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  21st Conference on Retroviruses and
Opportunistic Infections
Boston, MA March 3 - 6, 2014
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Higher Lipids Raise Acute MI Risk 22% to 64% in
Untreated HCV RNA+ Veterans
  CROI 2014, March 3-6, 2014, Boston
Mark Mascolini
Higher total cholesterol, low-density lipoprotein (LDL) cholesterol, and triglycerides boosted the risk of acute myocardial infarction (MI) more than 20% in a 6000-person analysis of untreated HCV RNA-positive veterans without HIV infection. These associations were not seen in HCV antibody-positive veterans without detectable HCV RNA.
University of Pittsburgh researchers and colleagues noted that prior work links HCV infection to a higher risk of coronary artery disease. But understanding the impact of HCV infection on cardiovascular disease is complicated by multiple risk factors in people with HCV infection and by the impact of HCV infection on lipids, which fall as HCV infection gets worse.
To address these issues, the investigators assessed the impact of lipid levels on acute MI in the Electronically Retrieved Cohort of HCV-Infected Veterans (ERCHIVES), a national cohort of HCV-positive veterans and matched HCV-negative controls. This analysis included veterans with a positive HCV antibody test at some point from 2001 through 2008. For each antibody-positive veteran, the researchers matched antibody-negative veterans by year, age, race, gender, and geographical location. The study excluded women, people with at least 4 weeks of HCV therapy, those with HIV infection, smokers, and people with a diagnosis of cardiovascular disease, hypertension, stage 3 or worse chronic kidney disease, diabetes, or chronic obstructive pulmonary disease. The investigators divided lipid levels into brackets based on National Cholesterol Education Program guidelines.
The study included 35,457 HCV antibody-positive and 45,299 antibody-negative veterans. Age averaged 51.4 in the HCV group and 51.3 in the HCV-negative group; 55% in both groups were white and one quarter black. Average body mass index was significantly lower in the HCV-positive group (27 versus 29 kg/m(2), P < 0.0001). The HCV group included a lower proportion with total cholesterol above 200 mg/dL (30% versus 47%), LDL cholesterol above 130 mg/dL (27% versus 42%), and triglycerides above 150 mg/dL (27% versus 37%) (P < 0.0001 for all lipid differences). Similar proportions of HCV positive and negative veterans had high-density lipoprotein (HDL) cholesterol below 40 mg/dL (37% and 35%).
The researchers determined acute MI risk in 5979 antibody-positive veterans also positive for HCV RNA and 167 antibody-positive veterans not positive for HCV RNA. Among HCV RNA-negative veterans, Cox regression analysis adjusting for age, race, body mass index, and other lipids determined that LDL cholesterol at or above 190 mg/dL versus below 100 mg/dL raised MI risk, but the association fell short of statistical significance (hazard ratio [HR] 13.36, 95% confidence interval [CI] 0.81 to 220.16, P = 0.07). No other lipid level predicted acute MI in HCV antibody-positive but RNA-negative veterans.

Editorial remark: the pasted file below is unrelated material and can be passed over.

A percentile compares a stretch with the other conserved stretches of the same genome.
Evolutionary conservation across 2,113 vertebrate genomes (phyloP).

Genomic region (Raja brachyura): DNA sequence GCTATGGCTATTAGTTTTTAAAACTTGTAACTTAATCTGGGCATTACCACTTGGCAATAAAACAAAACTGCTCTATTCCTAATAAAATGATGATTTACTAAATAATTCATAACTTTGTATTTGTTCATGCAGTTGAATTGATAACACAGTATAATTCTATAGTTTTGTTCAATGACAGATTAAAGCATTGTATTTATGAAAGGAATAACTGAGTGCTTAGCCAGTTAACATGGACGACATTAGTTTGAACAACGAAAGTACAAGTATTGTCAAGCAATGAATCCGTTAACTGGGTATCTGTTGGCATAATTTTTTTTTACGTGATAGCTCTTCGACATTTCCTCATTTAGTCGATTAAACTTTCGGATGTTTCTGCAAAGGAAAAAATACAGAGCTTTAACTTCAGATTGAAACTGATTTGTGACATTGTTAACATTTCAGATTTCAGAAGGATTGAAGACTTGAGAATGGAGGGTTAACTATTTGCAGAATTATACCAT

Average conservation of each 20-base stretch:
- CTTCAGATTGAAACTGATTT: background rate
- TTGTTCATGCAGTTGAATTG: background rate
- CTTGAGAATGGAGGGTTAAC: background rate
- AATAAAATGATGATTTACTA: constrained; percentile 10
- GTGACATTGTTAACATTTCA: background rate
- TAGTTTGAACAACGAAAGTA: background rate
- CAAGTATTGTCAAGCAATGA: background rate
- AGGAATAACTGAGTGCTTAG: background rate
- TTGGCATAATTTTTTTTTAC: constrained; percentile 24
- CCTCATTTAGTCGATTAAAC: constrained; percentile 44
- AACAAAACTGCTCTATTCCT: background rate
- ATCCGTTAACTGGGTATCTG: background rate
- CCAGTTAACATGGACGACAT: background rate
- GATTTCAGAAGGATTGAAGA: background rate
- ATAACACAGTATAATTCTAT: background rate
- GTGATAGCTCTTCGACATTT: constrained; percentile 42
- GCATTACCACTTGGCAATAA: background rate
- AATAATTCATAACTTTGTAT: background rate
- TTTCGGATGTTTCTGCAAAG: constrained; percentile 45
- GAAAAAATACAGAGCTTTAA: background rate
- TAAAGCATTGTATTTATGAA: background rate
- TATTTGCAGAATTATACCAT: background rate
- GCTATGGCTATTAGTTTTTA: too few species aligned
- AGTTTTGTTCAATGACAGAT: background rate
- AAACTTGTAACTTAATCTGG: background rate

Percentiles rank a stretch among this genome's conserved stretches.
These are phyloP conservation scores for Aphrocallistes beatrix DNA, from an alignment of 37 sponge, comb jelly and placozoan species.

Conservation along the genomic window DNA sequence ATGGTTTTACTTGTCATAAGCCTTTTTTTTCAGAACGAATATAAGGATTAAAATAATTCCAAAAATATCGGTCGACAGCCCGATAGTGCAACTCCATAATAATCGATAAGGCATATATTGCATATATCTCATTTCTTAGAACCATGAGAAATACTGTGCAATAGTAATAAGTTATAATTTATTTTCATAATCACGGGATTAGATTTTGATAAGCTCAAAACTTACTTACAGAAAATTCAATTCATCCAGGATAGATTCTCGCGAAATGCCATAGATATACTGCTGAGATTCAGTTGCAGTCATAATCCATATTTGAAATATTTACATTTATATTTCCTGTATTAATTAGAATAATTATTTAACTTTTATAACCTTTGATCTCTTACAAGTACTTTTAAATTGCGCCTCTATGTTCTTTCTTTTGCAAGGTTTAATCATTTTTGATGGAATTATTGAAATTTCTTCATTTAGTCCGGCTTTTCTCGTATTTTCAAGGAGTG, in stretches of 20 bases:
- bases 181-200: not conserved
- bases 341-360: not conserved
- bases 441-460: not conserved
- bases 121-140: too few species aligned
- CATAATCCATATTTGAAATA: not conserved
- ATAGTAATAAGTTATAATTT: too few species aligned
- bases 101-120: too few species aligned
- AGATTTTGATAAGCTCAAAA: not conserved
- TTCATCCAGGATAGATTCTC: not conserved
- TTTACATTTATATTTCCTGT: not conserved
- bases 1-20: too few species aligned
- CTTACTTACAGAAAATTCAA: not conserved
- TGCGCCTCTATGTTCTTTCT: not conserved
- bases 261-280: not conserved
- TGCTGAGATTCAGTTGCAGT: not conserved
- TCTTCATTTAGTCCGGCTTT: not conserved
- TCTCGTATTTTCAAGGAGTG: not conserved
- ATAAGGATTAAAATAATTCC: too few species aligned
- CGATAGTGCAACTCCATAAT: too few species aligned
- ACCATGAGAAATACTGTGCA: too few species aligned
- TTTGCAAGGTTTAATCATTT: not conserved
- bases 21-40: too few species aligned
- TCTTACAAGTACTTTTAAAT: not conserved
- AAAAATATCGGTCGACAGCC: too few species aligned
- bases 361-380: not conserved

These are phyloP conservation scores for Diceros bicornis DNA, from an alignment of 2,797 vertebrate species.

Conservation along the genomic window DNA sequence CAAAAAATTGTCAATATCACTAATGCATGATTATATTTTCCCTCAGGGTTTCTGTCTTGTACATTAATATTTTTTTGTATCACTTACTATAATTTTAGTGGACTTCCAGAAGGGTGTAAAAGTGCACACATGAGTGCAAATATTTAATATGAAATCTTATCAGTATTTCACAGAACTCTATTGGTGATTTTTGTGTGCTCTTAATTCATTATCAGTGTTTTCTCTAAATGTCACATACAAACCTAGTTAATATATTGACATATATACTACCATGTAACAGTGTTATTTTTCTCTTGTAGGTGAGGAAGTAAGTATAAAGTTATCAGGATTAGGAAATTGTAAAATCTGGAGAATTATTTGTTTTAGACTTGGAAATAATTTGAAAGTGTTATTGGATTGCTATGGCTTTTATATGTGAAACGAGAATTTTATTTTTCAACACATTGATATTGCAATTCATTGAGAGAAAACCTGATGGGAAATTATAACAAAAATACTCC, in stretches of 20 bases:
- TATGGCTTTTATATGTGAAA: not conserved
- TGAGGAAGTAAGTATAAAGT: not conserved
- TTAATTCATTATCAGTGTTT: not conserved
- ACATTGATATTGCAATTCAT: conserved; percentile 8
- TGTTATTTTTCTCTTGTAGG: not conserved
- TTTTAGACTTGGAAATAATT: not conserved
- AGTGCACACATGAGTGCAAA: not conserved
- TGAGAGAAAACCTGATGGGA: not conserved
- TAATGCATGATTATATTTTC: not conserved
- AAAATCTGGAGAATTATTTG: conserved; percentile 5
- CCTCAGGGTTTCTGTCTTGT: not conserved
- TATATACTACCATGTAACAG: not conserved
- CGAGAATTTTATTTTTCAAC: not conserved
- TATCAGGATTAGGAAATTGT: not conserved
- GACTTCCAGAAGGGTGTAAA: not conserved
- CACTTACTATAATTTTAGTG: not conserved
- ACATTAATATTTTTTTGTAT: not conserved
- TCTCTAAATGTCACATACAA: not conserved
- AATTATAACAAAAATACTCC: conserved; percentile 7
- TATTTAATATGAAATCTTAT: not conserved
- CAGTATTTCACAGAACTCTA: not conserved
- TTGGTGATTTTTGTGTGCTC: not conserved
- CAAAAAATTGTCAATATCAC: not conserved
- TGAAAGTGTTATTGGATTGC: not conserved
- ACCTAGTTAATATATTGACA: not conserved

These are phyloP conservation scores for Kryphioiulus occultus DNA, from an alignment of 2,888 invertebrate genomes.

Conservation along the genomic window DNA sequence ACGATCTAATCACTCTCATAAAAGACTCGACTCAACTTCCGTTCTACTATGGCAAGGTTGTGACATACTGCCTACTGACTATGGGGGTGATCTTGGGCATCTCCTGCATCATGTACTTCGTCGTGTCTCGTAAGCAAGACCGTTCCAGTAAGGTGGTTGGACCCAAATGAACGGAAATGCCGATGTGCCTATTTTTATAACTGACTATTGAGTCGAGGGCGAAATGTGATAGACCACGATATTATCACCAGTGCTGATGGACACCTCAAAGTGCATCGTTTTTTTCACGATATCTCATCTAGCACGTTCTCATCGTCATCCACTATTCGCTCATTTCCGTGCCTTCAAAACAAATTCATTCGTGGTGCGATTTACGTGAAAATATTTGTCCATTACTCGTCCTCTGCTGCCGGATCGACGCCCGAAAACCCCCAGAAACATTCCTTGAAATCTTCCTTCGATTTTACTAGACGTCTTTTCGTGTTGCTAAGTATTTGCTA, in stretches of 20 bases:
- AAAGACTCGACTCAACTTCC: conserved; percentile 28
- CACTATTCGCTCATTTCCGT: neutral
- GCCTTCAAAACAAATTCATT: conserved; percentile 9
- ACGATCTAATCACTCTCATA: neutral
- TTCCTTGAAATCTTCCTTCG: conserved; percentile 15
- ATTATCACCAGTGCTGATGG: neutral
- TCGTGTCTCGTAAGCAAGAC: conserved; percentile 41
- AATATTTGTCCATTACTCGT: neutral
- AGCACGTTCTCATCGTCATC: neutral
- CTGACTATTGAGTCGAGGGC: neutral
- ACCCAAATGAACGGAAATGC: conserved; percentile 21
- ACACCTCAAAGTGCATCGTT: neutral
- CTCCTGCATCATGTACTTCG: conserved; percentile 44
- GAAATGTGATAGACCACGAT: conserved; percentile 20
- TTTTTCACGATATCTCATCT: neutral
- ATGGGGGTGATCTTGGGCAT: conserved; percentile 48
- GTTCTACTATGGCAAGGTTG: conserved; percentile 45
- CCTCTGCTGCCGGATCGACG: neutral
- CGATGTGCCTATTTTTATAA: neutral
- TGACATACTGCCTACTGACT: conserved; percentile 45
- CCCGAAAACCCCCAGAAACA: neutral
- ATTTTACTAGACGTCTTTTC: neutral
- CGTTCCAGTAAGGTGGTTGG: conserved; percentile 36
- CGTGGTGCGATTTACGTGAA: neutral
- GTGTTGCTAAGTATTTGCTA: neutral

In contrast, among HCV RNA-positive veterans, adjusted analysis linked six lipid levels to MI risk when compared with ideal levels:
Raised risk of acute MI:
Total cholesterol above 240: HR 1.22, 95% CI 1.06 to 1.40, P = 0.01
LDL cholesterol at or above 190: HR 1.64, 95% CI 1.30 to 2.07, P < 0.01
Triglycerides 150 to 199: HR 1.25, 95% CI 1.09 to 1.43, P < 0.01
Triglycerides 200 to 499: HR 1.28, 95% CI 1.12 to 1.45, P < 0.01
Lowered risk of acute MI:
HDL cholesterol 40 to 59: HR 0.73, 95% CI 0.65 to 0.81, P < 0.01
HDL cholesterol at or above 60: HR 0.63, 95% CI 0.53 to 0.74, P < 0.01
The researchers concluded that higher lipid levels boost acute MI risk in HCV RNA-positive male veterans. HCV viremic participants with high LDL cholesterol had a 64% higher MI risk when compared with viremic veterans with ideal LDL levels. Further analysis determined that lipid-lowering therapy eliminated MI risk. Lack of an MI association in antibody-positive but RNA-negative veterans, the researchers suggested, could reflect the low number of such veterans in the analysis.
The investigators proposed that "optimizing lipid levels and eliminating HCV viral replication are potential strategies to consider in lowering the risk of acute MI in HCV-infected persons."
1. Butt AA, Chew KW, Corey K, et al. HCV viremia and the risk of acute myocardial infarction at various lipid levels. CROI 2014. Conference on Retroviruses and Opportunistic Infections. March 3-6, 2014. Boston. Abstract 685.